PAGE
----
21 November 2013
IRAQI KURDISTAN: Participants in nonviolence workshops say, “We want to learn
In the spring and summer months of
2013, CPT’s Iraqi Kurdistan (IK) team conducted twelve workshops about the
fundamental ideas and practices of nonviolence for students and people in other
sectors of Iraqi Kurdish society. In
cooperation with the Suleimani Directorate of Education, the team was able to
present this interactive workshop in five high schools to over 180 female and male
students and teachers.
Later on, the team ran the workshop
in places that included the Culture Café and Café 11 in Suleimani, Amez Center
for Women in Halabja, the town of Qaladze and village of Daraban. At the end of each workshop, the team
asked the participants to share their thoughts and suggestions on evaluation
CPT IK felt deeply encouraged by the
participants’ feedback and responses. The team compiled the results into a report in order to share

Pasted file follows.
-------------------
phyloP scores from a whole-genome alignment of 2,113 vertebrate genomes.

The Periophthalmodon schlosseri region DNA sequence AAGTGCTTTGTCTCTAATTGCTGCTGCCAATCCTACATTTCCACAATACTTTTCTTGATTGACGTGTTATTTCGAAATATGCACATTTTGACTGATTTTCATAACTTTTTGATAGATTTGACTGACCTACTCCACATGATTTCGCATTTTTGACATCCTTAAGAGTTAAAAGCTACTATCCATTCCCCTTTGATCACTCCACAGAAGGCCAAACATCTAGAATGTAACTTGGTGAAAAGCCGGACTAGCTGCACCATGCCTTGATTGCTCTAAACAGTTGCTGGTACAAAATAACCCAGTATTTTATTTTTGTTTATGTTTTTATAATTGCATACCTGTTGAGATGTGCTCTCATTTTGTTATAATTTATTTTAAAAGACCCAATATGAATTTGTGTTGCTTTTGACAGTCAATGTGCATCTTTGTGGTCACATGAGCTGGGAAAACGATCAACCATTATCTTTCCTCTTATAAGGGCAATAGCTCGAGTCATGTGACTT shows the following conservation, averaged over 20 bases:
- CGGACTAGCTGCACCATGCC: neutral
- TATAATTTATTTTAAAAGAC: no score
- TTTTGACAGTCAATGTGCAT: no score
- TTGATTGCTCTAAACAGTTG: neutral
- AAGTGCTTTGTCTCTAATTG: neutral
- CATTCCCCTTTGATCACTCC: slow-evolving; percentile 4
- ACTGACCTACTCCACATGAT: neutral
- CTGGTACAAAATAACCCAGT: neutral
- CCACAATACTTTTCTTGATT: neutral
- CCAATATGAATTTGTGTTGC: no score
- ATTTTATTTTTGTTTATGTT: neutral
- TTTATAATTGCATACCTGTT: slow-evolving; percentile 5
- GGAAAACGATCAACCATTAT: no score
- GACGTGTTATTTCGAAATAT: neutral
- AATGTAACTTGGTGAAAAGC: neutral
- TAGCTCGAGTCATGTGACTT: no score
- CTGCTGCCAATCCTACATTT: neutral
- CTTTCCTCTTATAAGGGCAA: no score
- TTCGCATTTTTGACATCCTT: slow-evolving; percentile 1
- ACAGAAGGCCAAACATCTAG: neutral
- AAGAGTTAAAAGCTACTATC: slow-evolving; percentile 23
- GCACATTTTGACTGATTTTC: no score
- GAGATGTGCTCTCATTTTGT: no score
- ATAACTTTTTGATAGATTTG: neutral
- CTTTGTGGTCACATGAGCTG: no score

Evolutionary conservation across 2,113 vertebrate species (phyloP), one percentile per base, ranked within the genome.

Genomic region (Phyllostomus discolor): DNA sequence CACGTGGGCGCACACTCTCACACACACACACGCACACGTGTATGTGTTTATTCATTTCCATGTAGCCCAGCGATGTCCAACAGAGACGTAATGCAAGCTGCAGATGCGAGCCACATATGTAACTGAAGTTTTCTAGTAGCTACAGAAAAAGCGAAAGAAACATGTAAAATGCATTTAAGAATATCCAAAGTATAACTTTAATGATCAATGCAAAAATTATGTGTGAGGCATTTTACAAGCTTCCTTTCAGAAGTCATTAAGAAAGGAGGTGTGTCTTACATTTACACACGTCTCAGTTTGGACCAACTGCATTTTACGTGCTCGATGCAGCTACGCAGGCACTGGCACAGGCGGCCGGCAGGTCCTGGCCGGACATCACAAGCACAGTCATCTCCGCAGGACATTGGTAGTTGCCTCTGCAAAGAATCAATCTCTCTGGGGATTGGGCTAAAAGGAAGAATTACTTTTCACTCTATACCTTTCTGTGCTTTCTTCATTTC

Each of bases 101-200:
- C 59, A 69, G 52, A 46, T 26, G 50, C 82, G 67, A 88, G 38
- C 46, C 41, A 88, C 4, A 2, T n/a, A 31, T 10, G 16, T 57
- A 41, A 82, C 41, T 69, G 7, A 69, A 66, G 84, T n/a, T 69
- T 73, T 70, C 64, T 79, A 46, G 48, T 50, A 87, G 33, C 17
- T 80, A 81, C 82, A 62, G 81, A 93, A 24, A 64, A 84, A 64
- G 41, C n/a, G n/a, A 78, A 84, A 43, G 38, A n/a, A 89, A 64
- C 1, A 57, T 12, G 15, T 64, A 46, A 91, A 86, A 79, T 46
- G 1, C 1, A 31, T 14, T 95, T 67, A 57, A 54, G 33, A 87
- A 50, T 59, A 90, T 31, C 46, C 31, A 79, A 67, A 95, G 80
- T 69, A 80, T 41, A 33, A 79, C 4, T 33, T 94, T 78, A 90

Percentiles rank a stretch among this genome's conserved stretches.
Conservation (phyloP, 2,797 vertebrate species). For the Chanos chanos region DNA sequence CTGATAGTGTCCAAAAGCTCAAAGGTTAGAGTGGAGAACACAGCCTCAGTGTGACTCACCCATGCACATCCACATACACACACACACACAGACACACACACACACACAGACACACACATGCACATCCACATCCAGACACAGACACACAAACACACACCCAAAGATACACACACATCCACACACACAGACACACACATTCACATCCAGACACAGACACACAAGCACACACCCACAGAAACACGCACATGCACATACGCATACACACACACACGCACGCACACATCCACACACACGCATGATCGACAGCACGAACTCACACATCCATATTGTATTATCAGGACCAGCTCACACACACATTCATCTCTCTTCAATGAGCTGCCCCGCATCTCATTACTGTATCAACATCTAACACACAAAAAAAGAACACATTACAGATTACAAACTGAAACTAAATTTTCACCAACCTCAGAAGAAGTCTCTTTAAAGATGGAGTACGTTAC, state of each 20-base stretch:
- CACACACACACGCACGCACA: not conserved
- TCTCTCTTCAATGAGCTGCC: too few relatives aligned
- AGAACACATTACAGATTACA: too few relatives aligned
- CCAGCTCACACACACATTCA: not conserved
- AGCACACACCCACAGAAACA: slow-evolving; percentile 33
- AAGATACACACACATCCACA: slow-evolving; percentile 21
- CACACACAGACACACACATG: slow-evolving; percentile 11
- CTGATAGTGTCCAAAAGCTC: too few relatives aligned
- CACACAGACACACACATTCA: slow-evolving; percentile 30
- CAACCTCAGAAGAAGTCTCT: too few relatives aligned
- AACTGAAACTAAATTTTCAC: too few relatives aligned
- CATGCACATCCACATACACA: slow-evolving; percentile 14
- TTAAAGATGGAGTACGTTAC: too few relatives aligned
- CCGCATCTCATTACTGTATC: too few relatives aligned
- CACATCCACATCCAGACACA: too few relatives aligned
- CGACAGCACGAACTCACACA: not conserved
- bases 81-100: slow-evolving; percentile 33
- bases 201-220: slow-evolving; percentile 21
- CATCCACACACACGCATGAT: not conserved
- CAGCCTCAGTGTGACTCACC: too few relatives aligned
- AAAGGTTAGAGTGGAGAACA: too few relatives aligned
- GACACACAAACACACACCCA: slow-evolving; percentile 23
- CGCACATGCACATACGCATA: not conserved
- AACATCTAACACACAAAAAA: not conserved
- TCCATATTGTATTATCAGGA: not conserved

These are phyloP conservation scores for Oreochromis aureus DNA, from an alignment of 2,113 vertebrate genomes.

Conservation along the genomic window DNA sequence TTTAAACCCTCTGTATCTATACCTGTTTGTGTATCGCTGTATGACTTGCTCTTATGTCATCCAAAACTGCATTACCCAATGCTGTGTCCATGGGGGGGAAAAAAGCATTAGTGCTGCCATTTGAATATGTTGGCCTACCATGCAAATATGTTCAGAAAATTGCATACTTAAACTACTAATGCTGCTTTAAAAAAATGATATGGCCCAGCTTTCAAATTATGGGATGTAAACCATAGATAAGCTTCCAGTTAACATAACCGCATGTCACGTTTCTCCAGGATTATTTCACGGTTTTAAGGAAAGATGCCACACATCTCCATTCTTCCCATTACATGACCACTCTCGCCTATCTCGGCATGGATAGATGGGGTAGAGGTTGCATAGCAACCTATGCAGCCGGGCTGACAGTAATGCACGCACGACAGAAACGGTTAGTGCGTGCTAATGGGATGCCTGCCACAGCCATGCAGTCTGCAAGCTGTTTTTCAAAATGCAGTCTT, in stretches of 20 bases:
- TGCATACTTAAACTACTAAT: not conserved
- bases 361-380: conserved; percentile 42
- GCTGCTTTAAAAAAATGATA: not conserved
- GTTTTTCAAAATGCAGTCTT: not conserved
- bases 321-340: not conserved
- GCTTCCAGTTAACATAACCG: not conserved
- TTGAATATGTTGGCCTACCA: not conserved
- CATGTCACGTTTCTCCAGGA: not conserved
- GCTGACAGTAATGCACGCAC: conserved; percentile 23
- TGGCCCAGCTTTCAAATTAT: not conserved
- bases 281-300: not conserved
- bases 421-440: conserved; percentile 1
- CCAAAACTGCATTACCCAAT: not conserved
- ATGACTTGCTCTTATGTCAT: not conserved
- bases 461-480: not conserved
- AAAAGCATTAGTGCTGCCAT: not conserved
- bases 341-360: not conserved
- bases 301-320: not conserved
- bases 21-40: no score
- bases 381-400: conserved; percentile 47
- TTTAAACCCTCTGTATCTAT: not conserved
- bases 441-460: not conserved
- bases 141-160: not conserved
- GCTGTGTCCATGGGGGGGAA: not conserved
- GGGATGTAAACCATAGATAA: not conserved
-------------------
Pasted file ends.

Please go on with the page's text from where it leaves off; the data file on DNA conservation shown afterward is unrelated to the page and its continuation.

the diverse and earnest thoughts of the participants with the Kurdish Regional Government’s
education sector, as well as civil society organizations. The team hopes the government will also
find the report encouraging and will respond to the requests of the
participants by developing and providing for further workshops and trainings
focused on non-violence.
The ten page report, which
includes graphs and candid photos of workshop participants is available here.
#GIVINGTUESDAY What if CPT had the resources to provide trainings for all the civil society groups in Kurdistan who wanted them: students, teachers, women’s groups, etc ? What if participants in these sessions began training others and multiplying the effects of nonviolence across Kurdistan? Your donation could help our partners in Iraqi Kurdistan do more effective nonviolent organizing against the repression they face. It would be a vote of confidence in their struggles, a way of saying, “What you are doing to publicize cross border bombings from Turkey and Iran, violence against women, the confiscation of land by multinational corporations—it matters to us.”